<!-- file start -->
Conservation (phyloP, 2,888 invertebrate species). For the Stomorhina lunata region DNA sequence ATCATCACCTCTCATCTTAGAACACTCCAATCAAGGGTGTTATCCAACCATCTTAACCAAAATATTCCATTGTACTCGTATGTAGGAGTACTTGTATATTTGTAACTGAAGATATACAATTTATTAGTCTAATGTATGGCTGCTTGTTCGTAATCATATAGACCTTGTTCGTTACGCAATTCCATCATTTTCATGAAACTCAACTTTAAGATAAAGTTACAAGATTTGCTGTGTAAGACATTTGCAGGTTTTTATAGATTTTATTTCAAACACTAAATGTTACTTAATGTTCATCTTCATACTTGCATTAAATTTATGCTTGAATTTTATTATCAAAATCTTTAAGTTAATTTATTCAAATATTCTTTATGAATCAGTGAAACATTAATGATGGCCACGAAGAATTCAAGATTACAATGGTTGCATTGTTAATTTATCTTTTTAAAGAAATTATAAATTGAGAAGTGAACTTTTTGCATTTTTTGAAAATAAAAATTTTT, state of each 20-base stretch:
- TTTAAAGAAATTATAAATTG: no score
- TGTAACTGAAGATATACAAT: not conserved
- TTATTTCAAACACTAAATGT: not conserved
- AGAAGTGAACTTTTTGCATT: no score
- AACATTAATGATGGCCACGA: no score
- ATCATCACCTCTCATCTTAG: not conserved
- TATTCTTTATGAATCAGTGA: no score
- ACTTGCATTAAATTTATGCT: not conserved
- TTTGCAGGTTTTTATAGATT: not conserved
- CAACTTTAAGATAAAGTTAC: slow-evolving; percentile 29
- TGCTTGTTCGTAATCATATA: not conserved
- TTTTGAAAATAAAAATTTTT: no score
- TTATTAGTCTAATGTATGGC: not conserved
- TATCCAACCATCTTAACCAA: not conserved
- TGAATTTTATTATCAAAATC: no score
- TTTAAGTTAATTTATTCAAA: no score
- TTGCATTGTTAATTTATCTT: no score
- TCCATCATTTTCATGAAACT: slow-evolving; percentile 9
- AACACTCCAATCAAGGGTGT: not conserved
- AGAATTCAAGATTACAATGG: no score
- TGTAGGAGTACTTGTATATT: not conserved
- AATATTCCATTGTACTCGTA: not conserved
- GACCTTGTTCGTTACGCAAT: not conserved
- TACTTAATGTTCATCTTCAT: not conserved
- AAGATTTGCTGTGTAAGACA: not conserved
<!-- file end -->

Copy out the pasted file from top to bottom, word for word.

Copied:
Conservation (phyloP, 2,888 invertebrate species). For the Stomorhina lunata region DNA sequence ATCATCACCTCTCATCTTAGAACACTCCAATCAAGGGTGTTATCCAACCATCTTAACCAAAATATTCCATTGTACTCGTATGTAGGAGTACTTGTATATTTGTAACTGAAGATATACAATTTATTAGTCTAATGTATGGCTGCTTGTTCGTAATCATATAGACCTTGTTCGTTACGCAATTCCATCATTTTCATGAAACTCAACTTTAAGATAAAGTTACAAGATTTGCTGTGTAAGACATTTGCAGGTTTTTATAGATTTTATTTCAAACACTAAATGTTACTTAATGTTCATCTTCATACTTGCATTAAATTTATGCTTGAATTTTATTATCAAAATCTTTAAGTTAATTTATTCAAATATTCTTTATGAATCAGTGAAACATTAATGATGGCCACGAAGAATTCAAGATTACAATGGTTGCATTGTTAATTTATCTTTTTAAAGAAATTATAAATTGAGAAGTGAACTTTTTGCATTTTTTGAAAATAAAAATTTTT, state of each 20-base stretch:
- TTTAAAGAAATTATAAATTG: no score
- TGTAACTGAAGATATACAAT: not conserved
- TTATTTCAAACACTAAATGT: not conserved
- AGAAGTGAACTTTTTGCATT: no score
- AACATTAATGATGGCCACGA: no score
- ATCATCACCTCTCATCTTAG: not conserved
- TATTCTTTATGAATCAGTGA: no score
- ACTTGCATTAAATTTATGCT: not conserved
- TTTGCAGGTTTTTATAGATT: not conserved
- CAACTTTAAGATAAAGTTAC: slow-evolving; percentile 29
- TGCTTGTTCGTAATCATATA: not conserved
- TTTTGAAAATAAAAATTTTT: no score
- TTATTAGTCTAATGTATGGC: not conserved
- TATCCAACCATCTTAACCAA: not conserved
- TGAATTTTATTATCAAAATC: no score
- TTTAAGTTAATTTATTCAAA: no score
- TTGCATTGTTAATTTATCTT: no score
- TCCATCATTTTCATGAAACT: slow-evolving; percentile 9
- AACACTCCAATCAAGGGTGT: not conserved
- AGAATTCAAGATTACAATGG: no score
- TGTAGGAGTACTTGTATATT: not conserved
- AATATTCCATTGTACTCGTA: not conserved
- GACCTTGTTCGTTACGCAAT: not conserved
- TACTTAATGTTCATCTTCAT: not conserved
- AAGATTTGCTGTGTAAGACA: not conserved